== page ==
|My Mom, 1940|
Life–and death–sometimes throws us into a tailspin. A year ago my dear mother died at the age of 94 from an inoperable form of cancer. She was strong and determined to the very end, just as she had been her entire life.
When my father died eighteen years ago, also of cancer, I found myself writing The Daughters of Luke McCall to somehow get myself past the grief. The book was intended to be funny and lighthearted–opposite of the pain and sorrow I had experienced from watching him die. I remember laughing through the tears while I wrote that book. It was somehow cathartic.
I couldn’t do the same thing after my mother’s death. Perhaps it was different because when my dad passed, my family and I still had her to hold onto. When any loved one dies, it leaves you with a hole in your heart and in your life that can never be filled. When it's a parent, you are still their child, no matter your age at the time of loss. Sometimes it takes a long time to step back into the world of the living and pick up where you left off.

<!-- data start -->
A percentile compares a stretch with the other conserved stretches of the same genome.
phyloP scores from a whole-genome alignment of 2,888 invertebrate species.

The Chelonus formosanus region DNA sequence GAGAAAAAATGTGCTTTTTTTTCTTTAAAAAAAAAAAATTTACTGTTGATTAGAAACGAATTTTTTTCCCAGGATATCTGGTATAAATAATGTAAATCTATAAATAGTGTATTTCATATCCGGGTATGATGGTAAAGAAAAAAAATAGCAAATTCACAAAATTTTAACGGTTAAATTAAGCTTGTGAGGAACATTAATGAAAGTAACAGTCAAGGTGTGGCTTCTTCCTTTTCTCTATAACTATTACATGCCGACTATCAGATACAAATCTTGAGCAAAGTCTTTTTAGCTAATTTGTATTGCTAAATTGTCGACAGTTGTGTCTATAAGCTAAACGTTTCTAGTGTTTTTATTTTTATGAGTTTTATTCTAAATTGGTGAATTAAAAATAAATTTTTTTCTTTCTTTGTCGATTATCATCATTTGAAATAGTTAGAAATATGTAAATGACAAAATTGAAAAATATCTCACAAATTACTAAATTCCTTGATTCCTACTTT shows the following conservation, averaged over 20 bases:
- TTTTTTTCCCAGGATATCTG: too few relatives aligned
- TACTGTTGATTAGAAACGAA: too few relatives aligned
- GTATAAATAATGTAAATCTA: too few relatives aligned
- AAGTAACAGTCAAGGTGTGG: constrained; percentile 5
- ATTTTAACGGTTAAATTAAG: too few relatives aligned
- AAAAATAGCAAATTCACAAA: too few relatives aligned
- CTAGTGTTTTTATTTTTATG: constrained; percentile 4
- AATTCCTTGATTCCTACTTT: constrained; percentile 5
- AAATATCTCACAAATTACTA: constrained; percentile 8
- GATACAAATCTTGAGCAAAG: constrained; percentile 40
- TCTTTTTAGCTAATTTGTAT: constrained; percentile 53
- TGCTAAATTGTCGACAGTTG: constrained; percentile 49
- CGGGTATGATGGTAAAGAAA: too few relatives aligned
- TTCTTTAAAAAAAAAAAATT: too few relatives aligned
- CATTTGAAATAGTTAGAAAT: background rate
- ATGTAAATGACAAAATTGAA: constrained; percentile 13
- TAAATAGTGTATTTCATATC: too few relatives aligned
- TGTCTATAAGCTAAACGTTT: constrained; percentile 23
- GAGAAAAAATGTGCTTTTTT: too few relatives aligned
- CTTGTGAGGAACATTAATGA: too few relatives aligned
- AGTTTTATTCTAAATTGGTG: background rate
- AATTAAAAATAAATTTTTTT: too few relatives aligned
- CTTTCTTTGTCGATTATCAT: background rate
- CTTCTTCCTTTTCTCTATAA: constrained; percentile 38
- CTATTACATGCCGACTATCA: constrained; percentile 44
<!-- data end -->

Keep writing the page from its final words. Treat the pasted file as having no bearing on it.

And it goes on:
Last summer, even though I couldn’t get my head around creating anything new, I put one of my older romances out as an ebook. It was something, a baby step. As for writing blog posts, nothing came to mind. And now, just today, I finally finished a book I had started so long ago that it’s embarrassing. (At least it's finished until I decide to revise again!) This one took me in a different direction from my other books. Nothing like stepping out on a limb!
As for posting to this blog–it’s going to take a different direction, too. More on that next time. The important thing to any setback in life is to eventually pull yourself up by the bootstraps and take the next step, leap the next hurdle, and move forward. It's what my mother would do.